In a speech addressing Congress on May 8, Douglas Maughan urged the US to lead the way on blockchain development by calling it the “technology of the future.” As the Division Director of Science and Technology for the US Department of Homeland Security, Maughan met with the House Committee on Science, Space and Technology to highlight the benefits of blockchain in business applications--particularly in shipping, logistics and customs--with an emphasis on supply chain management.
Nothing in business is certain, especially in one as highly competitive as transportation and logistics. To stay viable, companies must continuously adapt and keep technology current to meet new challenges and opportunities head on.
In 2018 and beyond there will be plenty of both. Here are a few emerging technologies and trends that will likely become part of your playbook during the next year or two.
Transportation brokerage is all about relationships—and that means it’s also about communications. To match loads with the right capacity and make sure all the details of a shipment go well, you must find out as much as you can about the needs of both your shippers and your carriers.
Transportation has yet to experience any major transformation from Blockchain, yet certain blueprints and ideas keep flowing from published articles. There seems to be no end in sight for the changing price of a Bitcoin, and new cryptocurrencies seemingly emerge every month. Is there a permanent home for cryptocurrency and its underlying Blockchain technology in Transportation?
When Blockchain was introduced to me by Timothy Leonard, CTO at TMW Systems, I immediately thought of a Lego set tucked away in my son’s closet. As I listened and researched, I quickly learned that my initial analogy helped my financial mind understand a very complex technical concept.
Ten years ago, the iPhone took nearly 200 years of technological progress in communication and put it the palm of your hand. Apple essentially boiled down the history of electric machines used for communication that began with the telegraph and evolved into the internet, and reduced to a small, sleek gadget that one could operate with a fingertip. Ten years later, the smartphone is probably the most widely-used communication object on the globe, but one day, and it will be sooner than you think, we’ll view smartphones in the same way we now think of fax machines and car phones, which seemed fairly revolutionary in the 1980s.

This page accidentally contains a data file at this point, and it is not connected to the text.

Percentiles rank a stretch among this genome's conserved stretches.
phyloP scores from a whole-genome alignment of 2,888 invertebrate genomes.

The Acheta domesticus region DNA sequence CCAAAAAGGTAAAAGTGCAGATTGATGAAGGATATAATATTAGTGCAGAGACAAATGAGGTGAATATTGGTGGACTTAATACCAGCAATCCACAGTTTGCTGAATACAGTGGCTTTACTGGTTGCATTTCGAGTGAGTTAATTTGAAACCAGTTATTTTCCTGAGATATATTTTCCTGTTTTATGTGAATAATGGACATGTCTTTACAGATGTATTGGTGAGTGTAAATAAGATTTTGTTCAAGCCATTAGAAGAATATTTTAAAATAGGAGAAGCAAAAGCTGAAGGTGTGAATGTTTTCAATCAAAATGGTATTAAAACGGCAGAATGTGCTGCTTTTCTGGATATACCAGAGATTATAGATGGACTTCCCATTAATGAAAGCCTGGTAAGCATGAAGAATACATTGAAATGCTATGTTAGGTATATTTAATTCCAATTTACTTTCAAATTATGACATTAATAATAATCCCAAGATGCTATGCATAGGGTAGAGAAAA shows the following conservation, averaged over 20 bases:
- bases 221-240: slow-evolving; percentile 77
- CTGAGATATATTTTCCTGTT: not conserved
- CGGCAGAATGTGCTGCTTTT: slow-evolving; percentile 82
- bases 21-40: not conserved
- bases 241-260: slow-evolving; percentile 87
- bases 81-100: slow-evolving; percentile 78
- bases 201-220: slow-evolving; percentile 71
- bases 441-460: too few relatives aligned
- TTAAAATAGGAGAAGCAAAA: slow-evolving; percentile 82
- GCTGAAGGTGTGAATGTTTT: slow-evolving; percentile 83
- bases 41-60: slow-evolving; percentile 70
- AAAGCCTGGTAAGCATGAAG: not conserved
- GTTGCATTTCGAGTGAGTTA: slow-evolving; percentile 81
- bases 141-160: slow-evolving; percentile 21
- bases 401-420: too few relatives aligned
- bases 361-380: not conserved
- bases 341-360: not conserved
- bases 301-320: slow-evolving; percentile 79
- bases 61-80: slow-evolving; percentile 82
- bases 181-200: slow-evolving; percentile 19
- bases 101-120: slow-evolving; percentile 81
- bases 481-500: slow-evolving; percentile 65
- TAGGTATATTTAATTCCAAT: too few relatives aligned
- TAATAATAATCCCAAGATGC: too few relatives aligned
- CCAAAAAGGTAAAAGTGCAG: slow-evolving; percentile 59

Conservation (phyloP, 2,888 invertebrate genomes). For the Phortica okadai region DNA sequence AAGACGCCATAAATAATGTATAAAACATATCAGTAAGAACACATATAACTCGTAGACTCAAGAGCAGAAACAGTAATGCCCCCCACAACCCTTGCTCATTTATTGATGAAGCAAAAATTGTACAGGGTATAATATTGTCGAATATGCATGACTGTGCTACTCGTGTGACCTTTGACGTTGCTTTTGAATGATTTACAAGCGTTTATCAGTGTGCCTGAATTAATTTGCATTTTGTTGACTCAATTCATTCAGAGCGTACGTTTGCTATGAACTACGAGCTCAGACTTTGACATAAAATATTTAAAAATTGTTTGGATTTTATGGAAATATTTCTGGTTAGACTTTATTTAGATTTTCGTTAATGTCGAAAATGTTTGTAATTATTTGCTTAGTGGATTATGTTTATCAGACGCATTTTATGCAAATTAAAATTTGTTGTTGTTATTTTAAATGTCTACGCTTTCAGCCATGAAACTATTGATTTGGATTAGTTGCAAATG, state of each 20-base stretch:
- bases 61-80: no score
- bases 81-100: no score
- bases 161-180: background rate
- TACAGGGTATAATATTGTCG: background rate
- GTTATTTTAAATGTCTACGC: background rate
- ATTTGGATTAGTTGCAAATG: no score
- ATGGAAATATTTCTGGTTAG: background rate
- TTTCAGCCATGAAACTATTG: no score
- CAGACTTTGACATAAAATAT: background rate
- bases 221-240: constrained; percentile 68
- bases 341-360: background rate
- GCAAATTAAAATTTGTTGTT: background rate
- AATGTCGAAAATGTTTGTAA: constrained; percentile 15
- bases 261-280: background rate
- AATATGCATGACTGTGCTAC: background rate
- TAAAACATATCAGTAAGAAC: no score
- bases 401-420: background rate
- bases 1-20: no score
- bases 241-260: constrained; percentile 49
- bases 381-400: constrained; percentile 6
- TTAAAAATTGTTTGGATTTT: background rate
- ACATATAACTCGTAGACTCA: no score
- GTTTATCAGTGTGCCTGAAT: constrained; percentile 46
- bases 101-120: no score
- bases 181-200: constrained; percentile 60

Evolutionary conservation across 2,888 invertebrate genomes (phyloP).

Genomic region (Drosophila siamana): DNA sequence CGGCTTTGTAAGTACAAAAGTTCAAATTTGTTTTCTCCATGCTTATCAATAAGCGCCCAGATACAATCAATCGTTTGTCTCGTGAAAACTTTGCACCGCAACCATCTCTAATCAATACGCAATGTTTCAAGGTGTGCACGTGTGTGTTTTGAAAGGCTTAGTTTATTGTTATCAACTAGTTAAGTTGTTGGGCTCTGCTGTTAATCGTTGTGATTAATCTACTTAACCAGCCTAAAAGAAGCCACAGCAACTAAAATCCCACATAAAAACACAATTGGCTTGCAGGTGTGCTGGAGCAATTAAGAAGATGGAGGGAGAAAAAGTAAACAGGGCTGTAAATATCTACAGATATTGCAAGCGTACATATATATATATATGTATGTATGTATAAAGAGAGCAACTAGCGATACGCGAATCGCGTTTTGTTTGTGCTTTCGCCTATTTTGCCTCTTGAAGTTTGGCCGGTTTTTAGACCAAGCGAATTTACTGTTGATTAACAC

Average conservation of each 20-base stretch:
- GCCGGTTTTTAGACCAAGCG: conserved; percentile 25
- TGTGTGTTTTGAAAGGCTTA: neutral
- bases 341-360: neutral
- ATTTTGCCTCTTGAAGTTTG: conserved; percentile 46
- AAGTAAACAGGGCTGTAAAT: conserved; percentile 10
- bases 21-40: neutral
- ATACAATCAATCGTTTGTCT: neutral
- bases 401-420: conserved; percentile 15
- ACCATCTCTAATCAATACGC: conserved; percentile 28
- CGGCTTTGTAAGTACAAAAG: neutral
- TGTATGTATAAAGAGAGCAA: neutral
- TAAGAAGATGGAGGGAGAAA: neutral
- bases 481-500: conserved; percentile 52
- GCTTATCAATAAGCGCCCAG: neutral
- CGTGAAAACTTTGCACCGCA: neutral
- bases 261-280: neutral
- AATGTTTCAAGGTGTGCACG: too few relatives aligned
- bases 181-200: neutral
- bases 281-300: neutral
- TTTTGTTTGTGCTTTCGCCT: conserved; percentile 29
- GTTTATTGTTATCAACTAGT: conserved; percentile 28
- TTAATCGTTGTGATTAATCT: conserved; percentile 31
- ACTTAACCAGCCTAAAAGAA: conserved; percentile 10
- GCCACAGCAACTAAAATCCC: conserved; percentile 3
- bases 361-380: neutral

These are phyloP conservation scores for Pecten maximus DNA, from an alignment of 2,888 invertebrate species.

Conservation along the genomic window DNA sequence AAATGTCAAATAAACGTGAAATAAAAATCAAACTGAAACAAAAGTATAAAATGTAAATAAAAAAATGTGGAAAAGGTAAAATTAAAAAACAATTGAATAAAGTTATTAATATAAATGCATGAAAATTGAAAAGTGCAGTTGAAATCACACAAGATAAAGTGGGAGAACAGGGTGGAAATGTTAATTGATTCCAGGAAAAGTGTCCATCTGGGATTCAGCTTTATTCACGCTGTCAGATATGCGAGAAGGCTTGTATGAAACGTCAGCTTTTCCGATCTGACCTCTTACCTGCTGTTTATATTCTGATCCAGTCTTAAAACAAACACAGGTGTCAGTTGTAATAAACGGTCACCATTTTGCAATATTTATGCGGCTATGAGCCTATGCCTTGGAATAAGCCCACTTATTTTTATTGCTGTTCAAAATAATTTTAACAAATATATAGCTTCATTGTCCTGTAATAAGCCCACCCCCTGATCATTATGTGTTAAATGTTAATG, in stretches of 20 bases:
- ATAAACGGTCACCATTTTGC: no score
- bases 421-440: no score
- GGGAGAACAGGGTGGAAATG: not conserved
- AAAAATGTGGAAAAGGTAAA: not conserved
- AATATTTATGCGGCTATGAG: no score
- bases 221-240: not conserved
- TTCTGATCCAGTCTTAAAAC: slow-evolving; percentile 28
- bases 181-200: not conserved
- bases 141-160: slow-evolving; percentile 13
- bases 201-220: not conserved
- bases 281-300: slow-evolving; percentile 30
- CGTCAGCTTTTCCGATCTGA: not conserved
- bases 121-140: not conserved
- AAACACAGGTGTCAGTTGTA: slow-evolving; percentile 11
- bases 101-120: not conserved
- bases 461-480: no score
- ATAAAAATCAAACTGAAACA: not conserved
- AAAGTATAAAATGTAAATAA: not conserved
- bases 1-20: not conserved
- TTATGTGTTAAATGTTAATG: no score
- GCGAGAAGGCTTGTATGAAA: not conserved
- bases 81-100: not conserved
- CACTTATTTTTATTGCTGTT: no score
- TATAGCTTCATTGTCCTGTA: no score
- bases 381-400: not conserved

We’re a mobile society. As we approach the end of this decade, mobility means no longer being tethered to a desk. From the dock to the coffee shop or at a truck stop, trucking mobile apps are changing the ways of our workforce.
TMW had the fortune of publishing observations from ten important guest bloggers. Each has expertise in areas that matter to the transportation industry. Each brought new or differing perspectives to our readers. Did you miss one? Take a closer look at the key topics, which include technology and its role in: Capacity, Driver Shortage/Recruitment, Network Analysis, Customer Satisfaction, Cash Flow and more. Read one, some or all for wide-reaching views telling more of what’s going on around us.
Staying competitive in today’s building materials industry is a never-ending challenge. Meeting customer expectations, controlling costs and managing inventory during fickle construction market cycles are key to staying ahead of one’s competition. These are perennial challenges, as vital to the operation of lumber yards of old as they are to suppliers today.
With few exceptions – the most notable being a vehicle braking system – friction is not a good thing.